Mixing programming languages with gcc/clang
Posted: Posted October 12th, 2017 by Kohlrak
Just for fun, and to fulfill my random desire for a short ego trip, I want to address how one would go about mixing programming langauges using GCC or CLANG toolchain. The objective of this is to mix compiled languages into one executable, as opposed to mixing progams made in separate languages, or mixing compiled programs with interpreted languages. The reasoning and logic on how this works will be demonstrated directly below, but practical examples will also be made available following that section.
In compiled langauges (including java), all code is converted (as major stages, not minor stages) from it's initial "language" to assembly (human readable machin code). The various assembly outputs are then converted to "object files" which are intermediate files between assembly and binary (not necessary for all programs, but when mixing it's absolutely necessary). The format for these "object files" varies from compiler to compiler, but the general idea is to have everything pre-compiled with references to instructions that may need to be modified to reflect changes in the final binary (memory references to code and data, for the most part). These references are recognized as "symbols" which, due to history, are basically C-compatible. Object oriented languages will need their symbol names "mangled" so that things like operator overflowing end up with c-compatible names.
So, what you want to do is get the compiler to make object files and auto-detect the programming language being used. Normally, it does this based on the file extension of the input files. .c for C, .cpp for C++, .S for assembly (not sure why, though it uses .s for assembly output), etc. The linker will automatically be run afterwards, and will take the object files (which, at this point, are independent of programming language) and make the final binary out of them.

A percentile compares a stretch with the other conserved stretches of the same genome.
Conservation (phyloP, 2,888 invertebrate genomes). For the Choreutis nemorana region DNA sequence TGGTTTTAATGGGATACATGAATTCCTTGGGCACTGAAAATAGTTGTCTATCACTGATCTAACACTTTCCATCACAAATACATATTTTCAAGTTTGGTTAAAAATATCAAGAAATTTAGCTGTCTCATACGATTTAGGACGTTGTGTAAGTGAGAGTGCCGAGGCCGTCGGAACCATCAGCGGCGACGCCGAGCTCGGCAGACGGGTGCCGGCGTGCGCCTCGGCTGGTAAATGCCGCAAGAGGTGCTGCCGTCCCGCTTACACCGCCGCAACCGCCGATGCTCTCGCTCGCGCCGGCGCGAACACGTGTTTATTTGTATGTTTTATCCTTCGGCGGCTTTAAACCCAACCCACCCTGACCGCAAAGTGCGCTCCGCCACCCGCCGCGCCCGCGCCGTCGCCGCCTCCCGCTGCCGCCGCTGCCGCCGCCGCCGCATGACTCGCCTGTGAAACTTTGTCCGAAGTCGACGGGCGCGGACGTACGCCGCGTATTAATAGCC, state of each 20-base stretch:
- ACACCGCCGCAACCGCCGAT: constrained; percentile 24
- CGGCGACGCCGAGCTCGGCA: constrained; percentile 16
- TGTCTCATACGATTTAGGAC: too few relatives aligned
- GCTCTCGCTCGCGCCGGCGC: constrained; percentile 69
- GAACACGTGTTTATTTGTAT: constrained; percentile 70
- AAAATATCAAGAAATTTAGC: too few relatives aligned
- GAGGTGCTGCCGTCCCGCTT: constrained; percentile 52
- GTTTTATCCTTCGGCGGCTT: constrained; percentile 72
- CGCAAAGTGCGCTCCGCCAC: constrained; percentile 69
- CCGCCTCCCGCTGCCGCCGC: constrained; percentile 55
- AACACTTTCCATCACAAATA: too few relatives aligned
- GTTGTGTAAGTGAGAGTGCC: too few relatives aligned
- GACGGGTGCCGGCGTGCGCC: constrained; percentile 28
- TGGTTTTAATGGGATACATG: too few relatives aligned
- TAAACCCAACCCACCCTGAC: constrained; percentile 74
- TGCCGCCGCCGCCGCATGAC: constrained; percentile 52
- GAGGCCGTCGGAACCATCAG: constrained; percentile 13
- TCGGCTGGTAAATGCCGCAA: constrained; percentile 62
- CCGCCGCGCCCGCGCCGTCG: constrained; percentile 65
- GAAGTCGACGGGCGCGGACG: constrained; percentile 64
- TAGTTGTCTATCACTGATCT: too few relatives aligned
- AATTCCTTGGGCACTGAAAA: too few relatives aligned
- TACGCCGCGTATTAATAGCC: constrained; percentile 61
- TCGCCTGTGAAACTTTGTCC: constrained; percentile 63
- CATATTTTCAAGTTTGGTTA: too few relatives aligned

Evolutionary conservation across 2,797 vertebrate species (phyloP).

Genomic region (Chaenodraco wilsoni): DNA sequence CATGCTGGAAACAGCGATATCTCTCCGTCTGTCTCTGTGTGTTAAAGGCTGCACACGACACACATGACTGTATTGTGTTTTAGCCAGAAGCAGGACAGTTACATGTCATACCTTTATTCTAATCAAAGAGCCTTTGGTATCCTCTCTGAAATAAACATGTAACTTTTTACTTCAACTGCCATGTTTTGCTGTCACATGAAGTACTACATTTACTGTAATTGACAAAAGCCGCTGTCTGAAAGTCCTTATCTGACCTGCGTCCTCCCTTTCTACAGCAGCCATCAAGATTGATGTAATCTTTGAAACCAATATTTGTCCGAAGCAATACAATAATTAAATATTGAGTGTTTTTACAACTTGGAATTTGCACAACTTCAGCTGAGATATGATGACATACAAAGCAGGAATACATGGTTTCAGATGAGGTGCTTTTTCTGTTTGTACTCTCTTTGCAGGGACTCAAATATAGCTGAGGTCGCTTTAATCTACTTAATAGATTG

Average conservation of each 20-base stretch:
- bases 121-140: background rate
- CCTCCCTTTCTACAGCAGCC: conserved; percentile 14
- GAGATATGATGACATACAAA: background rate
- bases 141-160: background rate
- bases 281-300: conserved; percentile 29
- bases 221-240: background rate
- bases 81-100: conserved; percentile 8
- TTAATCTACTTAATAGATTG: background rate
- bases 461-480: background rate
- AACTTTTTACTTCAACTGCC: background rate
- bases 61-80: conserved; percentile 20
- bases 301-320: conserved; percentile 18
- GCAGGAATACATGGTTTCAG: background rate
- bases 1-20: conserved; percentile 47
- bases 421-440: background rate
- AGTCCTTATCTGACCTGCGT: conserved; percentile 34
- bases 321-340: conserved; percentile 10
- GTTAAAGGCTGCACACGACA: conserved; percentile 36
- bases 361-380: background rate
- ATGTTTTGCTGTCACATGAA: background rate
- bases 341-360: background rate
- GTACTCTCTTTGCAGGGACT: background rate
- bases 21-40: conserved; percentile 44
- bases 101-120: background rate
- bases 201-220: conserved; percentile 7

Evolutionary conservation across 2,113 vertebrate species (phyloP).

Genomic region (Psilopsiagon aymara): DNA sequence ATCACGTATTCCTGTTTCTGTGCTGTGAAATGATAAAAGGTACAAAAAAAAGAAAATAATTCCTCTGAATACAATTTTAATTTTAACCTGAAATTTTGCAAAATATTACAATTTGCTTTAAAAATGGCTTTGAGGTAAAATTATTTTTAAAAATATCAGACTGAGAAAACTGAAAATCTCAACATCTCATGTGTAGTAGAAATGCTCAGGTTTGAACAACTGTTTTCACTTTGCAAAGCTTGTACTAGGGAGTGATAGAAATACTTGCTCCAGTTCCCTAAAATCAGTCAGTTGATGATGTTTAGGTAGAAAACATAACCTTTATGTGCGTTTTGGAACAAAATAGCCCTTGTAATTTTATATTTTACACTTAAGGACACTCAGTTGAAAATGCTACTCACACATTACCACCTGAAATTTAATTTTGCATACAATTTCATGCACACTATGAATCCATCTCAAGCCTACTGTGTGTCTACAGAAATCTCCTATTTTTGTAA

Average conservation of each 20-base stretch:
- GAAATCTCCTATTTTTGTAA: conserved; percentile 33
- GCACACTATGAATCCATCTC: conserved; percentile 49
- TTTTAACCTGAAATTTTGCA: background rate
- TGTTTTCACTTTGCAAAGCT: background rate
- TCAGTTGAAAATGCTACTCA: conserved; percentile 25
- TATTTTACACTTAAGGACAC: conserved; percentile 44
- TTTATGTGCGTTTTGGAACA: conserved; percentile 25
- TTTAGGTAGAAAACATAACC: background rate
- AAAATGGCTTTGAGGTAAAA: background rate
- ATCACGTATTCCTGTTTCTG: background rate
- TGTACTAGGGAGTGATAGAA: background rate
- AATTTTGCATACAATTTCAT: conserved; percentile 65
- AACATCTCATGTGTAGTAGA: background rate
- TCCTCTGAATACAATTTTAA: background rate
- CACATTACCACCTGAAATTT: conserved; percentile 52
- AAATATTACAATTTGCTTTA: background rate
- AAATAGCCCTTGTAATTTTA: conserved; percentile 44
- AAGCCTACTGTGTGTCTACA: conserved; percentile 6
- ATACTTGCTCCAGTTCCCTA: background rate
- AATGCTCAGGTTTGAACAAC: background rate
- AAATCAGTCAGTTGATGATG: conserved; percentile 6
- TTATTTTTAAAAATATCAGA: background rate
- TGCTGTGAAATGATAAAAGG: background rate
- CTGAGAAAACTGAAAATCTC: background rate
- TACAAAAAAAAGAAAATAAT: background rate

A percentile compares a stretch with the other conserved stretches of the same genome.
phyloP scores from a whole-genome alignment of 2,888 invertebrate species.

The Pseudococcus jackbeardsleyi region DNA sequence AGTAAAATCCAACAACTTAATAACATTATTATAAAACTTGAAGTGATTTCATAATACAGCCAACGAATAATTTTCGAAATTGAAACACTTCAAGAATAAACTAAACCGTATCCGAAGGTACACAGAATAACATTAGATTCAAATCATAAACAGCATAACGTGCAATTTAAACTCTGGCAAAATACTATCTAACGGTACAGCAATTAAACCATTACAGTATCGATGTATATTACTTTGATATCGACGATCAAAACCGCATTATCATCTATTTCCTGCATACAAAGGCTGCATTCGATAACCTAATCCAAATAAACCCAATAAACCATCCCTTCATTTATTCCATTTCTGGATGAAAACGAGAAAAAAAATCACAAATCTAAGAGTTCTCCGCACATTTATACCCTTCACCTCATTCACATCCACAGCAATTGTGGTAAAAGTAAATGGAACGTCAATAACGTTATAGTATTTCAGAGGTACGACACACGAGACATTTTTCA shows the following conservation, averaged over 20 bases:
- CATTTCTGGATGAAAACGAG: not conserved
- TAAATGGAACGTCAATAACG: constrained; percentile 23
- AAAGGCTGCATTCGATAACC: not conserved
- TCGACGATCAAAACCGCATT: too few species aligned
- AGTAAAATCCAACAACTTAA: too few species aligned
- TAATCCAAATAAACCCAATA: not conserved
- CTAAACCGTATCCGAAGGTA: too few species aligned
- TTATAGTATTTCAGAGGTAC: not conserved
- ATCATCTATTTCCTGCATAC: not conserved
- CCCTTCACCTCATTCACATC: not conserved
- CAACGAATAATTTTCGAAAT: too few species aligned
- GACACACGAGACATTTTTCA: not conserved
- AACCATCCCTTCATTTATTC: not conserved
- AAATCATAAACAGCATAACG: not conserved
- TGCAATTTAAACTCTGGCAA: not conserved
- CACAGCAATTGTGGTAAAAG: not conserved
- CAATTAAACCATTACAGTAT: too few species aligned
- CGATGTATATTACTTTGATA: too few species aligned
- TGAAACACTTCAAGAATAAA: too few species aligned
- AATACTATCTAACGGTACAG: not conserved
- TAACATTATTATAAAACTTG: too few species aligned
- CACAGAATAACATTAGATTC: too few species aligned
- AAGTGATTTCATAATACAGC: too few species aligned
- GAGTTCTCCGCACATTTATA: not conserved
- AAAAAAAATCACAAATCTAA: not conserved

Example (x86, 32bit): Beware, the ASM syntax on pastebin doesn't love you (more to do with the wonky way GAS works [specifically the comments]).
Example (ARM: armeabi-v7a): This is my Samsung Galaxy Tab E (using Termux), but should work on just about any android that's running ARM.
To be honest, I don't fully understand cargo.inc. There might be some extra formatting that's not necessary in there, but I made it a file from some boiler-plate code found using the -S option. It is basically just necessary to describe your target processor to clang/gcc so it knows what encoding to use and what to tell you if you try using an instruction that doesn't exist. All the assembly does here is return 0, but that should be more than enough for you if you use what's above for x86 and extrapolate upon it.
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